A variation of this self-conscious writing process can be found the work of Conceptual artist On Kawara, who from 1968 to 1979 produced a series of postcards with the title “I got up”. The idea here was to send two postcards every day to friends, family and art dealers: on each one, he printed the date and the phrase “I got up at”, followed by the time he had raised up from bed that day (of course, here is another use of time: the one given by the post delivery, what makes these pieces related also to mail art). He also developed the Date Paintings or Today series on which he worked for five decades. Here the date was composed in the language and convention of the place where he was making the painting, which was meticulously produced according to a series of instructions that never varied. For example, if a painting was not finished by midnight, he had to destroy it. The quasi-mechanical element of his routine made the production of each daily painting an exercise in meditation.
In all these cases, we see that the real-time narrative is presented as a model, different from the classical model of linear-time narrative. The real-time narrative refers to the present time of the performance. It has also gained dominance today, through digital media, in interactive fictions as the reader interacts in real-time with the story. It is also used, for example, in video-game narratives. I have used it in some of my already mentioned printed pieces, as well as in my Radikal Karaoke (see below).



Just as algorithms instruct machines, constraints limit and shape the text or the act of writing. Although I have already mentioned constraints before, I will focus here on the different ways in which they can manifest. We will have texts that are based on different kinds of constraints: as we have just seen, constraints over time but also over the body or over the writing itself.
As mentioned from the beginning, the OuLiPo had been using specific constraints as a generative writing machine since the 1960s. Some of them are well known: Noun +7 procedure, lipogramatic strategies, snowball strategies, palindromes, etc.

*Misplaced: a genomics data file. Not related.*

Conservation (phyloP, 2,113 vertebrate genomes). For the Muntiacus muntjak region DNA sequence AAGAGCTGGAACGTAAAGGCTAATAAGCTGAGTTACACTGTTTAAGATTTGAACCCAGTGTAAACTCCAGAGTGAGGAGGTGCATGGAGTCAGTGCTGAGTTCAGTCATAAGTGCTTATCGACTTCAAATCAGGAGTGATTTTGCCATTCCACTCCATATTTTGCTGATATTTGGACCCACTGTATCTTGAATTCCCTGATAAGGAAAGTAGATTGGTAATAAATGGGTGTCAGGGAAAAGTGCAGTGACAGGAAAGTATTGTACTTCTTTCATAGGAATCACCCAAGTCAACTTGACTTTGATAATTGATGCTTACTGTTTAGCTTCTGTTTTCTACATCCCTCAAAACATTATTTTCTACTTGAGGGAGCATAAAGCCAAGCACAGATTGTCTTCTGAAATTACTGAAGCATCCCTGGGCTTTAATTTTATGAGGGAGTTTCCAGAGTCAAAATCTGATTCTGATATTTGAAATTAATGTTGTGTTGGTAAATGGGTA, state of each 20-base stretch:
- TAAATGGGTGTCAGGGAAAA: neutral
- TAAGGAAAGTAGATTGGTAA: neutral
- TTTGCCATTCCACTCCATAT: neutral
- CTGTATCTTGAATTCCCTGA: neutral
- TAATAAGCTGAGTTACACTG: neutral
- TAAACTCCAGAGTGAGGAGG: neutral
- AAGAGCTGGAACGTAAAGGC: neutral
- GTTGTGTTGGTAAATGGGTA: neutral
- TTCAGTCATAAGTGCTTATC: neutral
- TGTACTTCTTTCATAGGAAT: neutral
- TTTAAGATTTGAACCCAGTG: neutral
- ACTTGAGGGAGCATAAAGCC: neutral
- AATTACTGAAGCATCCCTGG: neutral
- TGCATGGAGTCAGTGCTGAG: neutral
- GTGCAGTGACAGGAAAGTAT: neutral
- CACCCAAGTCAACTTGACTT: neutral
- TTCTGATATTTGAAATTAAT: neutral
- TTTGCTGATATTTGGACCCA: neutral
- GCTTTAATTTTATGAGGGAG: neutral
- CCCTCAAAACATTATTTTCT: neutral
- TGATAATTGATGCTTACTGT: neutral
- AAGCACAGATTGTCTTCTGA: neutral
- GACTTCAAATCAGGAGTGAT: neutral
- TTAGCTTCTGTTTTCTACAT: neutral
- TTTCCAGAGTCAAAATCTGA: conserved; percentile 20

More or less at the same time, Argentinian writer Julio Cortázar was also working with the notion of instruction. For example, in texts such as “Instructions to climb a ladder”, “Instructions to wind a clock”, to cry, to sing, etc., that are included in his collection of texts Manual de Instrucciones (The Instruction Manual) (see bibliography). The same happens in Yoko Ono’s scores. In 1962, at the Sogetsu Art Centre in Tokyo, she presented a series of instructions written on sheets of white paper. By compiling these instructions, she would later publish her book Grapefruit (see bibliography), considered today as one of the first works of a visual artist carried out on exclusively linguistic grounds. There she writes, for example:
“- Count the clouds and name them.”
“- Scream: 1-against the wind, 2-against the wall, 3-against the sky.”
“- Listen to the sound of the earth turning.”
These types of artistic proposals within the same Fluxus movement that Ono was part of, would later on turn into what was known as Event Scores in the 1970s. These were events scored in brief verbal notations consisting of proposals, propositions, and instructions, such as the ones developed by George Brecht:
“- Determine the limits of an object or event. Determine the limits more precisely. Repeat until further precision is impossible.”
“- Word event: Exit.”
“- Drip Music (Drip Event): For single or multiple performance. A source of dripping water and an empty vessel are arranged so that the water falls into the vessel” (see bibliography).
Since the 1980s, French artist Sophie Calle similarly worked on pieces based on programmed situations, by conceiving rituals that condition her actions. For example, in Suite Vénitienne (1981), where she investigates the traces of a man through the streets of Venice, writing down methodically every detail, hoping to find clues that would lead her to him. She also incorporates photographs in her texts, as proofs that underline the indexicality and the here and now of her texts.